This proposal is not as radical as it might first appear. Virtually no other country in the EU has such high taxes on alcohol, tobacco and fuel. Halving tobacco duty would bring it close to the EU average and lowering VAT to 15 per cent would bring it to a level that was the norm between 1979 and 1991. Halving motor fuel duty would make petrol cheaper than it is in most EU countries, but it would remain more expensive than it is in the USA and would be about the same price as it was in Britain ten years ago (in real terms).

Nearly all EU countries have much lower alcohol taxes than Britain. Most of them, including Spain, Italy and Germany do not charge any duty on wine at all and the vast majority have beer duty that is less than half of the current British rate (Ireland, Sweden and Finland are the only exceptions). Indeed, most EU countries levy beer duty at less than twenty per cent of the current British rate.

In summary, the kind of tax rates we propose are not unusual by international and historical standards. On the contrary, it is the current system of punitive and regressive indirect taxation that is the aberration.

That's all very well, but then how on earth will they fund the armies of finger-wagging jobsworths who infest 'Public Health' and its myriad offshoots? Let's be realistic here. The likes of ASH et al rely on those sin taxes to enable them to bully and punish the people who are paying them.
The fact is the poor PAY no taxes; their employers and the producers of their consumable items do. Employers pass on some of the taxes on employment under the guise of PAYE etc and producers pass on things like VAT in the product price. The point therefore is surely that the government are taxing everybody too heavily and the weighting is against the poor. Why then do the government want all this money? Overseas AID, Sports and Culture, propping up the banks? Little point in fiddling arouind with lower taxes on booze and fags which will simply then be loaded onto other things when the fish that require frying are vastly bigger. The first Country to drastically reduce the size of its government will find its fortunes have changed markedly for the better.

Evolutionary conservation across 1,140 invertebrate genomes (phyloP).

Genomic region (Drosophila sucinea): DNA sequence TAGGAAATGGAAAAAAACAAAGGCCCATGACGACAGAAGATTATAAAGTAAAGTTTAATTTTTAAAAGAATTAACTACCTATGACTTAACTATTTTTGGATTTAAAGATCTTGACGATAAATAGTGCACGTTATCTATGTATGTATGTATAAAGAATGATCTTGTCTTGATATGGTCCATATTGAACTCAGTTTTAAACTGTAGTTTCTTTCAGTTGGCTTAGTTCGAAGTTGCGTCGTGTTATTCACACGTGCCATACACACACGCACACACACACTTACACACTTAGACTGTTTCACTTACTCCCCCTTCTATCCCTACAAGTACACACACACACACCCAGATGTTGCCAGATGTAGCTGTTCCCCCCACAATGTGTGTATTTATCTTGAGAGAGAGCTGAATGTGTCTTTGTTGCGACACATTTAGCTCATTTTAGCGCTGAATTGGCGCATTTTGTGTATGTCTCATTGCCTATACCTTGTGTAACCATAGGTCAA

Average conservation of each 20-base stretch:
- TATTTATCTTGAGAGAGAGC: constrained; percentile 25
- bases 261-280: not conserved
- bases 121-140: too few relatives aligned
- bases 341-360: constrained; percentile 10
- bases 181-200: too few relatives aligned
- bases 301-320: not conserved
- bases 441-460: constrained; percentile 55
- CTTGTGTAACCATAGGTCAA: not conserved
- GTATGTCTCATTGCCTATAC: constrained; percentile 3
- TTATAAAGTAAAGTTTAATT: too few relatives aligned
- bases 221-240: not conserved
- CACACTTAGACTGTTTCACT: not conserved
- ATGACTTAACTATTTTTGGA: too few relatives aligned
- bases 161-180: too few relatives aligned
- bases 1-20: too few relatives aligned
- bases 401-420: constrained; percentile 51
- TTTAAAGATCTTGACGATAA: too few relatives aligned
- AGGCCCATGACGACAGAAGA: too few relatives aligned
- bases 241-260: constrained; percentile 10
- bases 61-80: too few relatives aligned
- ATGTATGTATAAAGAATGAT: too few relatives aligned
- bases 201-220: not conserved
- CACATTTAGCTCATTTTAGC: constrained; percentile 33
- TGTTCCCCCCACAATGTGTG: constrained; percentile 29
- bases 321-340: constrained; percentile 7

I'm not sure that I am understanding waramess correctly. Tobacco product manufacturers are obliged to add duty to the price of their products. They pay the duty at the 'tax point'. The duty is then passed on down the line of wholesaler, retailer and then purchaser. If the duty on a packet of 20 cigs is, say, £6 when the product leaves the manufacturer, it is still £6 when it reaches the purchaser. We should note that manufacturer, wholesaler and retailer do not pay the duty. It is the end purchaser who does. The others are merely tax collectors. Thus, if the poorest among us are the people who are spending more of their money on the products, it is the poorest who are paying a disproportionate amount if their income in duty. Whether they are being silly or naughty in spending their money in that way is not relevant. I agree with waramess that the money raised by these duties would have to be found from elsewhere, but I am not sure what the 'net' effect of reducing duties would be. Would there be savings by cutting duties? I would have thought that there would be savings connected to trying to stop smuggling. Maybe there would be savings in duty collection costs. Maybe fewer people would buy such products abroad. But Snowden's point is precisely that the distribution of the tax burden is inequitably slanted to 'punish' the poorest people. However, there is a huge elephant in the room, isn't there? The various Zealots want everyone else in the world to raise their duties to the same lever of the UK and Ireland!